Friday, August 01, 2008

My immaterial Twin

Some people believe that the shapes of material objects are extrinsic. Kris McDaniel, for example has argued for this conclusion with an argument that involves a kind of Humean principle that bars necessary connections between the intrinsic features of distinct contingent entities. It is difficult to formulate such a Humean principle well and I have worries about McDaniel's formulation. But, let me set those worries aside for now and briefly restate his argument.

According to McDaniel, and most of us, material objects and the regions they occupy are distinct entities that stand in an occupation relation to one another. It turns out that the shape of a material object must match up with the shape of the region it occupies. But, if the shapes of both material objects and regions are intrinsic, then that means that there is a necessary connection between the intrinsic features of these distinct (contingent). This connection is barred by the Humean principle alluded to above. So, either the shapes of material objects or the shapes of the regions they occupy are extrinsic. McDaniel, and others, take it that the shapes of regions are intrinsic. In the near future I will question this premise (but not now). granting this premise we must conclude that the shapes of material objects are extrinsic.

That is, roughly, how the Humean argument for the extrinsic account of the shapes of material objects goes. Although, I don't think this argument is sound, let me assume for the moment that it is and present an interesting argument involving the extrinsic account of shapes.

Many people accept a Lewisian account of intrinsicality according to which intrinsic properties of particular objects are properties taht never differ between the duplicates of those objects. This is yet another principle that needs to be more carefully formulated. I have not come across a satisfactory formulation in the literature. But, for the sake of this argument, let me try to come up with one. Let's try this one:

(LAI) Nec, for any x and any F (x is F intrinsically iff (for any y that is a duplicate of x, y is F as well).

For simplicity I'll just take the quantifiers in this formulation to be possibilist and I'll pretend that counterpart theory is true (the principle can be ammended to avoid these commitments, but it only obscures the issue I want to get at).

As I said above, this kind of Lewisian account is accepted by many philosophers including McDaniel (though I'm not sure he'd accopt my formulation). But, (LAI) in combination with the extrinsic account of shapes leads to a rather surprising conclusion. It seems that if shape properties are extrinsic properties of material objects, then the property of being shaped is also an extrinsic property of material objects as well. Moreover, I am a material object and I have a shape. But, it follows from (LAI) and the claim that my shape is extrinsic that I have a duplicate that is not shaped at all. But, if something has no shape whatsoever, then it is not spatially located and hence immaterial. So, I have a duplicate that is immaterial. But, any duplicate of mine presumably has consciousness. So, there is a (perhaps merely possible) conscious duplicate of me that is immaterial.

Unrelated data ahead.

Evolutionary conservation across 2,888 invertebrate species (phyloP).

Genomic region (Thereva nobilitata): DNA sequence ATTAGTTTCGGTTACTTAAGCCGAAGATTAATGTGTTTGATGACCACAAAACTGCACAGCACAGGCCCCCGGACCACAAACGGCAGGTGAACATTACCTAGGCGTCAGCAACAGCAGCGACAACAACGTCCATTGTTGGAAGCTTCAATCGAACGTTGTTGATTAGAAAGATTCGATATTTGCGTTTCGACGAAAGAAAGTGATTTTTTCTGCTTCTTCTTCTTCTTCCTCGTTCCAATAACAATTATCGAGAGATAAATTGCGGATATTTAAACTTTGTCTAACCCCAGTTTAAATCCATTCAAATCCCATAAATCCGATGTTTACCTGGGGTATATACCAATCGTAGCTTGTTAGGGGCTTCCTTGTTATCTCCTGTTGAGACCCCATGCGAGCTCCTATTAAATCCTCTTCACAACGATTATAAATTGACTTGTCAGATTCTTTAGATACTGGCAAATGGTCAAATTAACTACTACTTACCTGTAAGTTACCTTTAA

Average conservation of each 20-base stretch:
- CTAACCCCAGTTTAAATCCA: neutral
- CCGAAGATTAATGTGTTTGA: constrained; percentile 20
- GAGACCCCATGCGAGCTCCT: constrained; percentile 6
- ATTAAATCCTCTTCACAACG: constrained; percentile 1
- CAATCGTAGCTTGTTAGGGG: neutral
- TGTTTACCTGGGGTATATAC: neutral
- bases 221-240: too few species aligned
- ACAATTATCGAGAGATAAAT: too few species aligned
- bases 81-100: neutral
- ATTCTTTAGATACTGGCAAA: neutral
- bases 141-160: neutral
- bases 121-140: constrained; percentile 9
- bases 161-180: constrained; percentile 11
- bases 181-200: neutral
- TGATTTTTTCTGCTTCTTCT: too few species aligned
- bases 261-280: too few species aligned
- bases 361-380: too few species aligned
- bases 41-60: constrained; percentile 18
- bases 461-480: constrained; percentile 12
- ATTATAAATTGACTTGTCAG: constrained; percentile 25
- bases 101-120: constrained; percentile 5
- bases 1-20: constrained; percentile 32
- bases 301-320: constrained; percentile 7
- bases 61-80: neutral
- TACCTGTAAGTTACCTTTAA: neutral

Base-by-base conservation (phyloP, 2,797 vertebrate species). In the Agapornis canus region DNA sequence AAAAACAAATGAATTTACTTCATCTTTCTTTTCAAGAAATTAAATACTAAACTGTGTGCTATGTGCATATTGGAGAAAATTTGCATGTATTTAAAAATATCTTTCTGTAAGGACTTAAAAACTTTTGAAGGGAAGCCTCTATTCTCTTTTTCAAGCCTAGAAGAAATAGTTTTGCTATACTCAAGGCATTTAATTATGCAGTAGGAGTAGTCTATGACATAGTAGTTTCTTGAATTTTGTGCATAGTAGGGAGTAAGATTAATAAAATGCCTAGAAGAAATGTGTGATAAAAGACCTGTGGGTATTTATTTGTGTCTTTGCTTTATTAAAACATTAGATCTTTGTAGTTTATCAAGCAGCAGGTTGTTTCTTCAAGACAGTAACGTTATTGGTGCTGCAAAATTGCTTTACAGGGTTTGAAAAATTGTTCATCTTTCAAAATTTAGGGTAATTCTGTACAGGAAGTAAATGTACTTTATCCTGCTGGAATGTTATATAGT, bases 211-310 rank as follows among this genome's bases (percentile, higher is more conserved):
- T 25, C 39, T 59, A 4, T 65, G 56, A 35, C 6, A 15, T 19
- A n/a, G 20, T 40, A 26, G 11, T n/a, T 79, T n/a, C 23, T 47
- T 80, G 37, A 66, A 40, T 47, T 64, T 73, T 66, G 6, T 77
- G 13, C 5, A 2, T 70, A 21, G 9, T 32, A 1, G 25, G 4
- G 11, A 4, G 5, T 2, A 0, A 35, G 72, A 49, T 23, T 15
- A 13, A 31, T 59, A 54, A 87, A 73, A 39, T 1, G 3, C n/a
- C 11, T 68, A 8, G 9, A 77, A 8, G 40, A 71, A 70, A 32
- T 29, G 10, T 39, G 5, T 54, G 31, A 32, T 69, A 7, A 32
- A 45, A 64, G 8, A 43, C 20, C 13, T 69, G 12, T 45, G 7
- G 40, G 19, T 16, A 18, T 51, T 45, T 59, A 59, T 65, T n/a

That seems to me like a rather radical conclusion. I'd like to see if I can get an even more radical conclusion. I thought I might be able to argue for dualism. But, I'm not sure how to proceed from here.

3 Comments:

Blogger Andrew Cullison said...

I want to Sympoze this - may I?

5:40 AM  
Blogger Joshua said...

sure

1:58 PM  
Blogger Alex S. said...

I just stumbled across this blog; it's great! A couple of comments.

First, it's not obvious to me that, if determinate shape properties are had extrinsically by material objects (if it is a fact), then the determinable property having a shape must be extrinsic, too. For it's not obvious to me that, in general, a determinable is extrinsic if any (or even all) of the determinates of that determinable are. I'd need to see at least some motivation for this principle.

Second, the right-to-left conditional of (LAI) is false. Counterexample: Let F be the property being identical to Bob Dylan; though not every duplicate of Bob Dylan has F, clearly this doesn't entail Bob Dylan doesn't have F intrinsically. Another counterexample is the property being a modal counterpart of Bob Dylan.

One way to avoid these types of counterexample, of course, is to restrict (LAI) to purely qualitative (non-haecceitistic) properties. But that seems a little ad hoc. Moreover, it's not hard to think of counterexamples that are purely qualitative; they're just harder to state.

Third, (LAI) is an account of intrinsicality only if we can define 'duplicate' without recourse to the concept of intrinsicality. Lewis of course thought we could: by defining 'duplicate' in terms of perfectly natural properties and relations. The account that Lewis actually provides is much closer to this:

(LAI*) Necessarily, for any x and any F (x is F intrinsically iff (for any y that has the same pattern of distribution of perfectly natural properties and relations over its parts as x, y is F as well)

Substituting in (LAI*) for (LAI), assuming that Kris is right that shape properties are had extrinsically by material objects, and in particular the property having a shape, then all that follows is that there is possible conscious being with no shape yet the same pattern of distribution of perfectly natural properties and relations over its parts as you. But if (as many assume) the perfectly natural properties and relations are expressed by the predicates of fundamental physics, then it's not clear to me that there is a conscious duplicate of you that is *immaterial*. Things with mass, charge, spin, and so on sure sound like material things to me.

3:28 PM  

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